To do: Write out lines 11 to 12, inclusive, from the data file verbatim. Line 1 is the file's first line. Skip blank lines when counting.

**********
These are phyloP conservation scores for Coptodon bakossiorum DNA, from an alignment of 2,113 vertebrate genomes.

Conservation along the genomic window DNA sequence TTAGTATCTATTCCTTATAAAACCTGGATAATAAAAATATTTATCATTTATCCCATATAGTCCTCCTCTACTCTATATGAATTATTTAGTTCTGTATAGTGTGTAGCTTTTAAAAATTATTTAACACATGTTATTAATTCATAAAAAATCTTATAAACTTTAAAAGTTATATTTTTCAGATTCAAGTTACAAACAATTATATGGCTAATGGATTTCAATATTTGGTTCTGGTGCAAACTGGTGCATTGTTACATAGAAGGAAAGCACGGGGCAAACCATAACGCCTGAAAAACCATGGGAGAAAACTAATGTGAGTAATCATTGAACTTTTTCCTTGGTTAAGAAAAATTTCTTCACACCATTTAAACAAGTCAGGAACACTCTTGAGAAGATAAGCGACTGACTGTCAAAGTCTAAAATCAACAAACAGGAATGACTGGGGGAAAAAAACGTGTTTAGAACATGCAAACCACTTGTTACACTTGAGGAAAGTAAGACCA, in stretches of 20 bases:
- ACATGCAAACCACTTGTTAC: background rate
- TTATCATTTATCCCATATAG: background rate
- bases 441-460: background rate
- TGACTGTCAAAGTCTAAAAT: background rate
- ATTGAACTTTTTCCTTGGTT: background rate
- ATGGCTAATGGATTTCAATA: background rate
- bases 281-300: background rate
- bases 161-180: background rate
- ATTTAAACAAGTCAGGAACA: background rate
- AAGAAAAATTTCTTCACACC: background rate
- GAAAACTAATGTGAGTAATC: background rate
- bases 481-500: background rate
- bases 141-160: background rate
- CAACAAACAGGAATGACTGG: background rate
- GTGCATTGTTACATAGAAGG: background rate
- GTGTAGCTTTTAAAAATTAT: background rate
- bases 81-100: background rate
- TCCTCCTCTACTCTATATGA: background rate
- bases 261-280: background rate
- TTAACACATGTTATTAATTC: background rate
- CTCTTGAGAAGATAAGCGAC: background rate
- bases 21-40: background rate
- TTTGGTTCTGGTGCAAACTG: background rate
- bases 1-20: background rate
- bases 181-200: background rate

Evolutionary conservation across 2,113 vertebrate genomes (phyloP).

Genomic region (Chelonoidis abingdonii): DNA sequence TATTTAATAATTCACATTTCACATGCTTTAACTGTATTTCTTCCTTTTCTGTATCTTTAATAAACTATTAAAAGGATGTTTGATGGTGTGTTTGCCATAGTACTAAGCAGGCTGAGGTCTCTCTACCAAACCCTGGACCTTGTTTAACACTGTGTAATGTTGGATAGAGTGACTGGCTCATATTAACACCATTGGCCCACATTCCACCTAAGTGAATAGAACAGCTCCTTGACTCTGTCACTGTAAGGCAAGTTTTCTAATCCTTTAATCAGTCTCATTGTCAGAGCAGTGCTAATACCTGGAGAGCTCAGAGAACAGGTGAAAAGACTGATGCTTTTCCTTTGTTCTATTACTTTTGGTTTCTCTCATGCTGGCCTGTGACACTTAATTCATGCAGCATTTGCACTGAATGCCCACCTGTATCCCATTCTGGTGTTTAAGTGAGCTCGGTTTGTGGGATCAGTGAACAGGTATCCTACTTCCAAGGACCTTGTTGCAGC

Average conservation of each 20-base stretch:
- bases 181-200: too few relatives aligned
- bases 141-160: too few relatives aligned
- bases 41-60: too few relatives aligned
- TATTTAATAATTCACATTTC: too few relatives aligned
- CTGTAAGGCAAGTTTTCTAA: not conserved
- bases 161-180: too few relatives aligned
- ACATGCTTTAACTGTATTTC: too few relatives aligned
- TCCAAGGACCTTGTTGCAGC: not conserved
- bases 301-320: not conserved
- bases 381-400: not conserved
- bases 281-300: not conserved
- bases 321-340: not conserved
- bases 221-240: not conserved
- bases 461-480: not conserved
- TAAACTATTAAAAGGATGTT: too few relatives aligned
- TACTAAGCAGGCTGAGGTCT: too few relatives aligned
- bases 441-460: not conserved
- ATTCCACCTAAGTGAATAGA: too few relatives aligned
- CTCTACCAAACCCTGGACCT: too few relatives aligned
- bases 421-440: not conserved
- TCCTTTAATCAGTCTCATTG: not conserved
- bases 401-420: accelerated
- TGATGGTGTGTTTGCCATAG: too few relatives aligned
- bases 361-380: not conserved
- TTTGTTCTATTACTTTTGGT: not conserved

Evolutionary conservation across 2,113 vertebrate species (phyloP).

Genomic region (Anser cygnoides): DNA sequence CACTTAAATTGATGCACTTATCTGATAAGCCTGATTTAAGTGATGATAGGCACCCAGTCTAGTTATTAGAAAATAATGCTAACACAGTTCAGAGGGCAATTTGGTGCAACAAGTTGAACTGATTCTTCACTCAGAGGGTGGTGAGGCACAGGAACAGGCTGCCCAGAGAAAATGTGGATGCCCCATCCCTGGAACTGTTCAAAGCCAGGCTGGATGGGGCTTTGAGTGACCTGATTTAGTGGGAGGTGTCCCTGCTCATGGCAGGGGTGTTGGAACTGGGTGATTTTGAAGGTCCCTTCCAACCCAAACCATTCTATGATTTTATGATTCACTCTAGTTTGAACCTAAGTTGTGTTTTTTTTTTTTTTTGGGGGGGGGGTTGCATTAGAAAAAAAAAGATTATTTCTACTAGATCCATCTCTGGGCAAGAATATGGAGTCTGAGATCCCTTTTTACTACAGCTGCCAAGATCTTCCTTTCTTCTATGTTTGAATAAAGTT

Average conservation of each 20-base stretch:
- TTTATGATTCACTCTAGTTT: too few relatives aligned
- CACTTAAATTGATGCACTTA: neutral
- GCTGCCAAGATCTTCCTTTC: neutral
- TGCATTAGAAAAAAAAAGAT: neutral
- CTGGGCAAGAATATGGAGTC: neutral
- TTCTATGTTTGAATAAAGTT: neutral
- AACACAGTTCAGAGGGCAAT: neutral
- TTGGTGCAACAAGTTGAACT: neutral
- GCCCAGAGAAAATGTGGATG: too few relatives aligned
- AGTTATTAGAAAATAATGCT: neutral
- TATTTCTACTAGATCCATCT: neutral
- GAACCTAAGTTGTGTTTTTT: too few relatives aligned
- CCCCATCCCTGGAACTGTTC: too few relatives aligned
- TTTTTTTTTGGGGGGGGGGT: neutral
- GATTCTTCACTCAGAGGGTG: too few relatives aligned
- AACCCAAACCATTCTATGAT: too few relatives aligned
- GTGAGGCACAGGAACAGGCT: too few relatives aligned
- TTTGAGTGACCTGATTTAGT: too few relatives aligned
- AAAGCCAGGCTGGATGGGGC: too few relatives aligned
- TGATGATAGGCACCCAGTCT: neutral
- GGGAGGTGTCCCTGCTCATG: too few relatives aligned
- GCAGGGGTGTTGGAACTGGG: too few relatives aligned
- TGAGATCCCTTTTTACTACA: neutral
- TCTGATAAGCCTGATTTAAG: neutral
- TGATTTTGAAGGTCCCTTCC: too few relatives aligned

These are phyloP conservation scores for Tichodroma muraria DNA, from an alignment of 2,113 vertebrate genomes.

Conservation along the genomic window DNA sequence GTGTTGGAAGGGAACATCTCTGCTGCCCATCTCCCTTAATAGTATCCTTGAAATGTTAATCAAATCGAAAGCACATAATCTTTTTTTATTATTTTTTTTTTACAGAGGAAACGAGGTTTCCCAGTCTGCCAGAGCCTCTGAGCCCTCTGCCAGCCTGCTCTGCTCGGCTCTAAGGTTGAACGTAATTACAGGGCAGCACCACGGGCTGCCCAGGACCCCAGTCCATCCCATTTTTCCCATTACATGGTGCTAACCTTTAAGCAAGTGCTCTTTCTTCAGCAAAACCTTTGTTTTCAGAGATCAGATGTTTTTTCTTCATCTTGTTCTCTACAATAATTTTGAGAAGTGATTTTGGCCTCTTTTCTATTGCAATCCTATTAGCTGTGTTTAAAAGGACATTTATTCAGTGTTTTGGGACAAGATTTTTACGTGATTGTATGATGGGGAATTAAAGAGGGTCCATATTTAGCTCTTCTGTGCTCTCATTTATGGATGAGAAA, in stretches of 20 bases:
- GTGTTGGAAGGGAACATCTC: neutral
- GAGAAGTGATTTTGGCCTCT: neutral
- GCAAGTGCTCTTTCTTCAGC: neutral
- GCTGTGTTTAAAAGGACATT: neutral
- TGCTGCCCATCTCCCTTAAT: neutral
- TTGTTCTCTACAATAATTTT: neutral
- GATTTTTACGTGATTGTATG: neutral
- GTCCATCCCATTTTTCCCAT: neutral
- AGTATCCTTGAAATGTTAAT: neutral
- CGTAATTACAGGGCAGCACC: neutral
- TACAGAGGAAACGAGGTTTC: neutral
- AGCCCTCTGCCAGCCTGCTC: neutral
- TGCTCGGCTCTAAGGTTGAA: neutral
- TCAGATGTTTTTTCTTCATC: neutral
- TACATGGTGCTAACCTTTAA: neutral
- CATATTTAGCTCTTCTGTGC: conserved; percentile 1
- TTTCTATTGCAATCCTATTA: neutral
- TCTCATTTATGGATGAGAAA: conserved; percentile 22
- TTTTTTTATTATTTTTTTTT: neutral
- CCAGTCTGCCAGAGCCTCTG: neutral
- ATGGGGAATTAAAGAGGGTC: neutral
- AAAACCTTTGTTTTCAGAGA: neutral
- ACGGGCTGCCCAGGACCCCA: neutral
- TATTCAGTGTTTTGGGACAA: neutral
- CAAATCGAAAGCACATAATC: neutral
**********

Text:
- ATTTAAACAAGTCAGGAACA: background rate
- AAGAAAAATTTCTTCACACC: background rate